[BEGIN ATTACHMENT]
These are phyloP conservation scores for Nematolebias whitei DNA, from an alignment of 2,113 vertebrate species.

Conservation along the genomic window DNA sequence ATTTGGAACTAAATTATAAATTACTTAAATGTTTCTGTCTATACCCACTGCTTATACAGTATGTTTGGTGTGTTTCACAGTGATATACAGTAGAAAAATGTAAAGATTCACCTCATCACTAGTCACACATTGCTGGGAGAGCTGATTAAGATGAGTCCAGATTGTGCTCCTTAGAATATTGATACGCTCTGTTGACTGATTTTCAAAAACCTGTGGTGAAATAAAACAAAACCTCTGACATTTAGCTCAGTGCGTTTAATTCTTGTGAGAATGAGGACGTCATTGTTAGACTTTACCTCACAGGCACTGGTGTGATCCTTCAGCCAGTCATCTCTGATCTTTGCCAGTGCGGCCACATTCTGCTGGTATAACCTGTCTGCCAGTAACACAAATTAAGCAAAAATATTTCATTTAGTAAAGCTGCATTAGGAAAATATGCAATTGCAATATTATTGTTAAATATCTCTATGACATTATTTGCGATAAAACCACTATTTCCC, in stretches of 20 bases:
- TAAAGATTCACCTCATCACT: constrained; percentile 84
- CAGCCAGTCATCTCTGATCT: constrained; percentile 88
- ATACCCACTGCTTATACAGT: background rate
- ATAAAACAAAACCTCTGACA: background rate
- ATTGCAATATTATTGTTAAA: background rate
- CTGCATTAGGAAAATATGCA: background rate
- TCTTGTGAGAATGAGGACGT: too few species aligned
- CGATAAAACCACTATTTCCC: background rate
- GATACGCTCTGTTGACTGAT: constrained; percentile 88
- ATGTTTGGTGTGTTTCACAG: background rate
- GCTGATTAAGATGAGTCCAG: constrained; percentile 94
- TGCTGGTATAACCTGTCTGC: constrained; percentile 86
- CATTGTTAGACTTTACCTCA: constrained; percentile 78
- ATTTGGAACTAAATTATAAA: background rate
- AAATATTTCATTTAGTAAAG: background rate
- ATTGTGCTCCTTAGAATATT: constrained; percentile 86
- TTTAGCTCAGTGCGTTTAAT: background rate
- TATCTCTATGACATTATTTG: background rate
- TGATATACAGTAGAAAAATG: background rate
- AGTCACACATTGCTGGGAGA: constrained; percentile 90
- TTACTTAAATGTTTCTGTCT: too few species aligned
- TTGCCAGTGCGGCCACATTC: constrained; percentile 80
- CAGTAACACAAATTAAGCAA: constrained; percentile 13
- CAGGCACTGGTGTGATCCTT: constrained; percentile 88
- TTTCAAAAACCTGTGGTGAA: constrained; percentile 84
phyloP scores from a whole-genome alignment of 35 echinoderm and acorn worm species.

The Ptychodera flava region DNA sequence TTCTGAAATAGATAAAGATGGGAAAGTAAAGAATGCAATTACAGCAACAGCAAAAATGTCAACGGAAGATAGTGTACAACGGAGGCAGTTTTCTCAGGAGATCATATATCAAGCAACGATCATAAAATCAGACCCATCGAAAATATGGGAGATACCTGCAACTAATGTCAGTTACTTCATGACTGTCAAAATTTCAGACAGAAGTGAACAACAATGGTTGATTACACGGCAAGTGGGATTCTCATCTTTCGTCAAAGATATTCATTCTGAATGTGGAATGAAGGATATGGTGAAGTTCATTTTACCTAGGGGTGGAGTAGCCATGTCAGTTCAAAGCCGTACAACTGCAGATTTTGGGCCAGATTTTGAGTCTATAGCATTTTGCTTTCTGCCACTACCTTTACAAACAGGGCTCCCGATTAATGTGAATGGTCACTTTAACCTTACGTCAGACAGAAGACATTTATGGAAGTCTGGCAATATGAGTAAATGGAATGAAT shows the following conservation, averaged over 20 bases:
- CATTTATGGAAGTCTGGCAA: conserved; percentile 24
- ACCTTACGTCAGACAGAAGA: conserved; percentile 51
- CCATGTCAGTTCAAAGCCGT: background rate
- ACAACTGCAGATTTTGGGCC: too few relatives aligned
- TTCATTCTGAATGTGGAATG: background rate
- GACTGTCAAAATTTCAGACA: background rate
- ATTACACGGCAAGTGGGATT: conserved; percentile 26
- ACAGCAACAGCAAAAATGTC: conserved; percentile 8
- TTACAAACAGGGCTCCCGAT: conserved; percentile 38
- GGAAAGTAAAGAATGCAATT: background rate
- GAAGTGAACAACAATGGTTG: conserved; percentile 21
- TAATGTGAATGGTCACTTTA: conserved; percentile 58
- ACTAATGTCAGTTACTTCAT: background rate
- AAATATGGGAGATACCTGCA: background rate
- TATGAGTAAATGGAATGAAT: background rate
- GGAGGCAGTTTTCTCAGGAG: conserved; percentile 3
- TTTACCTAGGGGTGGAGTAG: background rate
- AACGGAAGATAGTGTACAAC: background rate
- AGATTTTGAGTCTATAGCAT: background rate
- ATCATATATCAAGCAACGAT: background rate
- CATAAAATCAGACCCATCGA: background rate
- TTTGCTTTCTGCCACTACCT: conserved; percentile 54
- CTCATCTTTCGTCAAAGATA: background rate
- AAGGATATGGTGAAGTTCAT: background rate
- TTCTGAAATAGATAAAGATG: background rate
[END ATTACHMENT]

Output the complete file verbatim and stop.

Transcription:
These are phyloP conservation scores for Nematolebias whitei DNA, from an alignment of 2,113 vertebrate species.

Conservation along the genomic window DNA sequence ATTTGGAACTAAATTATAAATTACTTAAATGTTTCTGTCTATACCCACTGCTTATACAGTATGTTTGGTGTGTTTCACAGTGATATACAGTAGAAAAATGTAAAGATTCACCTCATCACTAGTCACACATTGCTGGGAGAGCTGATTAAGATGAGTCCAGATTGTGCTCCTTAGAATATTGATACGCTCTGTTGACTGATTTTCAAAAACCTGTGGTGAAATAAAACAAAACCTCTGACATTTAGCTCAGTGCGTTTAATTCTTGTGAGAATGAGGACGTCATTGTTAGACTTTACCTCACAGGCACTGGTGTGATCCTTCAGCCAGTCATCTCTGATCTTTGCCAGTGCGGCCACATTCTGCTGGTATAACCTGTCTGCCAGTAACACAAATTAAGCAAAAATATTTCATTTAGTAAAGCTGCATTAGGAAAATATGCAATTGCAATATTATTGTTAAATATCTCTATGACATTATTTGCGATAAAACCACTATTTCCC, in stretches of 20 bases:
- TAAAGATTCACCTCATCACT: constrained; percentile 84
- CAGCCAGTCATCTCTGATCT: constrained; percentile 88
- ATACCCACTGCTTATACAGT: background rate
- ATAAAACAAAACCTCTGACA: background rate
- ATTGCAATATTATTGTTAAA: background rate
- CTGCATTAGGAAAATATGCA: background rate
- TCTTGTGAGAATGAGGACGT: too few species aligned
- CGATAAAACCACTATTTCCC: background rate
- GATACGCTCTGTTGACTGAT: constrained; percentile 88
- ATGTTTGGTGTGTTTCACAG: background rate
- GCTGATTAAGATGAGTCCAG: constrained; percentile 94
- TGCTGGTATAACCTGTCTGC: constrained; percentile 86
- CATTGTTAGACTTTACCTCA: constrained; percentile 78
- ATTTGGAACTAAATTATAAA: background rate
- AAATATTTCATTTAGTAAAG: background rate
- ATTGTGCTCCTTAGAATATT: constrained; percentile 86
- TTTAGCTCAGTGCGTTTAAT: background rate
- TATCTCTATGACATTATTTG: background rate
- TGATATACAGTAGAAAAATG: background rate
- AGTCACACATTGCTGGGAGA: constrained; percentile 90
- TTACTTAAATGTTTCTGTCT: too few species aligned
- TTGCCAGTGCGGCCACATTC: constrained; percentile 80
- CAGTAACACAAATTAAGCAA: constrained; percentile 13
- CAGGCACTGGTGTGATCCTT: constrained; percentile 88
- TTTCAAAAACCTGTGGTGAA: constrained; percentile 84
phyloP scores from a whole-genome alignment of 35 echinoderm and acorn worm species.

The Ptychodera flava region DNA sequence TTCTGAAATAGATAAAGATGGGAAAGTAAAGAATGCAATTACAGCAACAGCAAAAATGTCAACGGAAGATAGTGTACAACGGAGGCAGTTTTCTCAGGAGATCATATATCAAGCAACGATCATAAAATCAGACCCATCGAAAATATGGGAGATACCTGCAACTAATGTCAGTTACTTCATGACTGTCAAAATTTCAGACAGAAGTGAACAACAATGGTTGATTACACGGCAAGTGGGATTCTCATCTTTCGTCAAAGATATTCATTCTGAATGTGGAATGAAGGATATGGTGAAGTTCATTTTACCTAGGGGTGGAGTAGCCATGTCAGTTCAAAGCCGTACAACTGCAGATTTTGGGCCAGATTTTGAGTCTATAGCATTTTGCTTTCTGCCACTACCTTTACAAACAGGGCTCCCGATTAATGTGAATGGTCACTTTAACCTTACGTCAGACAGAAGACATTTATGGAAGTCTGGCAATATGAGTAAATGGAATGAAT shows the following conservation, averaged over 20 bases:
- CATTTATGGAAGTCTGGCAA: conserved; percentile 24
- ACCTTACGTCAGACAGAAGA: conserved; percentile 51
- CCATGTCAGTTCAAAGCCGT: background rate
- ACAACTGCAGATTTTGGGCC: too few relatives aligned
- TTCATTCTGAATGTGGAATG: background rate
- GACTGTCAAAATTTCAGACA: background rate
- ATTACACGGCAAGTGGGATT: conserved; percentile 26
- ACAGCAACAGCAAAAATGTC: conserved; percentile 8
- TTACAAACAGGGCTCCCGAT: conserved; percentile 38
- GGAAAGTAAAGAATGCAATT: background rate
- GAAGTGAACAACAATGGTTG: conserved; percentile 21
- TAATGTGAATGGTCACTTTA: conserved; percentile 58
- ACTAATGTCAGTTACTTCAT: background rate
- AAATATGGGAGATACCTGCA: background rate
- TATGAGTAAATGGAATGAAT: background rate
- GGAGGCAGTTTTCTCAGGAG: conserved; percentile 3
- TTTACCTAGGGGTGGAGTAG: background rate
- AACGGAAGATAGTGTACAAC: background rate
- AGATTTTGAGTCTATAGCAT: background rate
- ATCATATATCAAGCAACGAT: background rate
- CATAAAATCAGACCCATCGA: background rate
- TTTGCTTTCTGCCACTACCT: conserved; percentile 54
- CTCATCTTTCGTCAAAGATA: background rate
- AAGGATATGGTGAAGTTCAT: background rate
- TTCTGAAATAGATAAAGATG: background rate